Thursday, October 06, 2016

COUNTDOWN TO HALLOWEEN BLOGPOST #6: THE DARK EYE


Edgar Allan Poe wore many hats: Author, poet, editor, critic, orphan, widower, drug fiend (disputed), and creator of the detective story.  The dark romanticism of his writing continues to have an impact across multiple genres and mediums, and in 1996 that influence extended to video games, with the release of The Dark Eye.

The Dark Eye was a weird hybrid.  It combined 3D graphics, which were really coming into their own around this time, with stop motion animation.  The game play was unusual, in that there were no real stakes involved.  The player would wander around looking for locations that would trigger actions within the game.  Ultimately, The Dark Eye was like playing a very atmospheric novel.  Different areas within the game would activate a story in one of two ways: the player would either walk through an Edgar Allan Poe story as a character, or they could trigger a recitation of one of Poe's works.

Here's a trailer that was issued for the game before it was released.  It will give you an idea of how the 3D and stop motion animation worked together to create an unsettling atmosphere.



The voice acting is good in The Dark Eye, but one particular voice has allowed the game to remain a cult classic.  William S. Burroughs lent his talents to the project, and his slow drawl really brought out the growing dread of The Masque Of The Red Death and the longing of Annabelle Lee.



Creepy, right?  Burroughs has one of those voices that can evoke an emotional response from you.  Also it's weird, because essentially when you find the Red Death part of the game you're expected to just sit there for a quarter of an hour and listen to him tell you story.  I mean, it's GREAT to listen to, but it's kind of a momentum killer as far as game play is concerned.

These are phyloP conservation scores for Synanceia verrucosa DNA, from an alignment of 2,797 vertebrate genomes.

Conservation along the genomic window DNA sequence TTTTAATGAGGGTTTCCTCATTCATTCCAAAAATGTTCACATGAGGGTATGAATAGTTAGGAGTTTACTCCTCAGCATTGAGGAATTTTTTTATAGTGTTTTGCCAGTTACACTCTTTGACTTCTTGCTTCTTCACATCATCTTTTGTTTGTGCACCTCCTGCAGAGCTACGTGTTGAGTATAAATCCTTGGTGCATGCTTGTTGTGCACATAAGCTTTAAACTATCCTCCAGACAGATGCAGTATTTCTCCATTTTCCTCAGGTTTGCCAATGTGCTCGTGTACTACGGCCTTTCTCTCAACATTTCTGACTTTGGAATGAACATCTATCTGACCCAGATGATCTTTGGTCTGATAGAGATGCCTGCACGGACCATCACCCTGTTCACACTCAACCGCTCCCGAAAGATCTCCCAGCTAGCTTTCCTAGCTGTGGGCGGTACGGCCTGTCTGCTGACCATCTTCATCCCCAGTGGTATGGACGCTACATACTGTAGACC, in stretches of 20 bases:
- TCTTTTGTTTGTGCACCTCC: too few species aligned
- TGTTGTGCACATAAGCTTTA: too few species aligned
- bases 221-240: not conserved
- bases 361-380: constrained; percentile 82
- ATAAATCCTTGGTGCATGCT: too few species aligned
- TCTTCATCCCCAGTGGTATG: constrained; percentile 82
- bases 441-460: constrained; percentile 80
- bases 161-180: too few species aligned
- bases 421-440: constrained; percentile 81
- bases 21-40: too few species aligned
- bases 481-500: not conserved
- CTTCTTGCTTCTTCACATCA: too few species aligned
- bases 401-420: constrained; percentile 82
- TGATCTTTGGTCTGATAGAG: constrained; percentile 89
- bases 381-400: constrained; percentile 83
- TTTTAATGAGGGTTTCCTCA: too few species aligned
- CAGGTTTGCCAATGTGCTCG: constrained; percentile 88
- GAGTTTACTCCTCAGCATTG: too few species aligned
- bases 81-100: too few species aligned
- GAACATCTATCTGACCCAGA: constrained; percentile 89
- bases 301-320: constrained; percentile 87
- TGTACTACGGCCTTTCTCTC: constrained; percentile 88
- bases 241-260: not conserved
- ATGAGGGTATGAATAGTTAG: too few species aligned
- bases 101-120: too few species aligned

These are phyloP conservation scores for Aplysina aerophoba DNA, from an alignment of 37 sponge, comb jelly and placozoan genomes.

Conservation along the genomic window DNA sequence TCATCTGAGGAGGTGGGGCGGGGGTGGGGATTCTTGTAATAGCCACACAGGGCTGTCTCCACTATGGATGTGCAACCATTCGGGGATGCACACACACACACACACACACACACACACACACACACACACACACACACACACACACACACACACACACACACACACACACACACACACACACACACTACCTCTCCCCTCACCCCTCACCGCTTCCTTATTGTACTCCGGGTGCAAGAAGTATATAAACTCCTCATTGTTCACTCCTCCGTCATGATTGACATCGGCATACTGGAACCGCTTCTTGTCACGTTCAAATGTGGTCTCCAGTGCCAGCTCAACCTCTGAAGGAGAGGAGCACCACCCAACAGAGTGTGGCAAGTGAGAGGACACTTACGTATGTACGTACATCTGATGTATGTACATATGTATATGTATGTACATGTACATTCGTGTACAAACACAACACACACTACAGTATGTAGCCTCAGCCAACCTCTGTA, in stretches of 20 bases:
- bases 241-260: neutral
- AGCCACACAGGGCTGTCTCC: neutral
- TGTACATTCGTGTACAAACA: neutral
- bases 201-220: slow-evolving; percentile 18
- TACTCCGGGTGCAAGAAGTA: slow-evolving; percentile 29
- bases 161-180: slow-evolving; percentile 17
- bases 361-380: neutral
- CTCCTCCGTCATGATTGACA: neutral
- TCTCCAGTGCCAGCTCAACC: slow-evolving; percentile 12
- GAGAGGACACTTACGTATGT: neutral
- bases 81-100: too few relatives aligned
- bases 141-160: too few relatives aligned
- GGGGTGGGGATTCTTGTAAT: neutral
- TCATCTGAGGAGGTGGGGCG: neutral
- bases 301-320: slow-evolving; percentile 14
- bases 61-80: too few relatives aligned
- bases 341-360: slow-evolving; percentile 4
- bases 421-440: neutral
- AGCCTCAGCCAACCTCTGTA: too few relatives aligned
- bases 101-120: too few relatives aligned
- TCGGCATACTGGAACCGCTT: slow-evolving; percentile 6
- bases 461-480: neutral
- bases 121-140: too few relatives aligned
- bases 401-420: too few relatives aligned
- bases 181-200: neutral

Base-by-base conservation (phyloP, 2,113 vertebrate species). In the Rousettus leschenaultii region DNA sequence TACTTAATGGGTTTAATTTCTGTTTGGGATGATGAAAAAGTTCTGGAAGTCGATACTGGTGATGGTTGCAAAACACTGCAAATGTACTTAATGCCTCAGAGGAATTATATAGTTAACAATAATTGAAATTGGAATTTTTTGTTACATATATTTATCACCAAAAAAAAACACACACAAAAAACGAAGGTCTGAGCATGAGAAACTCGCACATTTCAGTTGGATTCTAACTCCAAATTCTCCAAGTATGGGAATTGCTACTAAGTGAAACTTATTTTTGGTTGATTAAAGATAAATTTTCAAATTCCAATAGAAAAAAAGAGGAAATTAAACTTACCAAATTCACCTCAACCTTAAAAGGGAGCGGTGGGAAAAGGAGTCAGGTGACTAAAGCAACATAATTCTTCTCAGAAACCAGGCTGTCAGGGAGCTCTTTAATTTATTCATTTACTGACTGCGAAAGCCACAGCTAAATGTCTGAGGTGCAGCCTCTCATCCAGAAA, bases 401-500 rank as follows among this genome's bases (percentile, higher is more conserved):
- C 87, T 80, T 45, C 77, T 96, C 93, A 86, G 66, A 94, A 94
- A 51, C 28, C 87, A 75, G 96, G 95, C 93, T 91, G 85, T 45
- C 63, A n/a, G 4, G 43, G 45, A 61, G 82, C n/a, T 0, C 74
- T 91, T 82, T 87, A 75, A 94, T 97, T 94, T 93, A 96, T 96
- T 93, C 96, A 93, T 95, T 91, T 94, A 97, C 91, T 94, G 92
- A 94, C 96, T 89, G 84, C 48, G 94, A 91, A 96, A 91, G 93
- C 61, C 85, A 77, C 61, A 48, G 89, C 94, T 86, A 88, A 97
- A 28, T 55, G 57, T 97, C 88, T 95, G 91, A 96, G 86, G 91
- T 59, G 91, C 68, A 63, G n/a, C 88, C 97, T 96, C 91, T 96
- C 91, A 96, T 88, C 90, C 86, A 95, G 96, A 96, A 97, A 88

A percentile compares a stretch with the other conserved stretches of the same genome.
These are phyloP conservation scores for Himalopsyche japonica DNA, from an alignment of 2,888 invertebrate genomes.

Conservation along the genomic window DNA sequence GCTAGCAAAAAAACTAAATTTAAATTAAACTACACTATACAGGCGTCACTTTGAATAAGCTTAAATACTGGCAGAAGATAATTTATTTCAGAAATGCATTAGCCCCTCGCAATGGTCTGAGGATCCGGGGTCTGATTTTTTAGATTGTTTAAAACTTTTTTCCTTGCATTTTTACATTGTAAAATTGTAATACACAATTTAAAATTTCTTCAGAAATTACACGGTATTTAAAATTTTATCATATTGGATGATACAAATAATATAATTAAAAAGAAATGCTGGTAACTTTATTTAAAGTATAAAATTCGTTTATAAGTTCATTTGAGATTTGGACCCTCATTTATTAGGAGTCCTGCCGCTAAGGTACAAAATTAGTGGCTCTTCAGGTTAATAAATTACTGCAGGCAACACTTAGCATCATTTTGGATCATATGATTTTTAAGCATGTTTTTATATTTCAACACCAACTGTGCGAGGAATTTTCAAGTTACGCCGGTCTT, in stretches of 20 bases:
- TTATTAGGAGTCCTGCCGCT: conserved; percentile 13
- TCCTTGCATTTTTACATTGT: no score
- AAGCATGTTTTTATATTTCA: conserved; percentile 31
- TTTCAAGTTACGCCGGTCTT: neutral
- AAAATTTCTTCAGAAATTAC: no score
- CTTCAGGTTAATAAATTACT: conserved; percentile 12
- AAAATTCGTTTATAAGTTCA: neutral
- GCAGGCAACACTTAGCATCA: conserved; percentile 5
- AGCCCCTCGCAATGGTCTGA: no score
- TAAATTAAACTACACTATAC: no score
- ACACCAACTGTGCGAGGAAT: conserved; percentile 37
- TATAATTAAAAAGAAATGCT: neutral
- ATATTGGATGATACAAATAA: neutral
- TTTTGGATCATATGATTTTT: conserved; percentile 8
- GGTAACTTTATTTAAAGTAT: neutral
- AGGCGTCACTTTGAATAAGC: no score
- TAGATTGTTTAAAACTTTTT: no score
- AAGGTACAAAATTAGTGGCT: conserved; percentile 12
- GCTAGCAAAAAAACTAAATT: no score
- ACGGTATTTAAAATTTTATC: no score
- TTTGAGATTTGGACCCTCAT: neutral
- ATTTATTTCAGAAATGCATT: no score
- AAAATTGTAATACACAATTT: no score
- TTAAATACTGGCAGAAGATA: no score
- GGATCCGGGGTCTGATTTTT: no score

Speaking of game play, The Dark Eye is kind of aimless and slow, and it isn't helped by the fact that you're just looking for triggers to move a story along.  Any discovery you have along the way is merely to move an Edgar Allan Poe story to its next step, and there aren't any real achievements other than you get to move through a classic story from beginning to end.  This might make the game feel kind of pointless, but the stop motion graphics and generally spooky atmosphere make it compelling.  If you know the works of Poe you won't be surprised by the outcomes, but because you know the outcomes you're moved to see how they pan out in this medium.



Revisiting these early CD-Rom games today is kind of like playing an Atari 2600 after the NES came out.  It's quaint to see how The Dark Eye looks and how the game is played, but it's PAINFULLY slow compared to even a game you play on a phone today.  I can't help but wonder how this game would look if was was made today, or if it was given the remaster treatment that so many classic games receive.  That's unlikely, as The Dark Eye will probably always remain a cult classic.  The clips above, however, reveal just why it remains an enduring cult classic.  As of this writing, there are two copies on Ebay, and they're both surprisingly pricey.  Then all you will need is a Windows 95 computer, and you'll be set.

I'll end this post with the slow conclusion to the game.  Quoth the blogger, NEVERMORE

Shyboy

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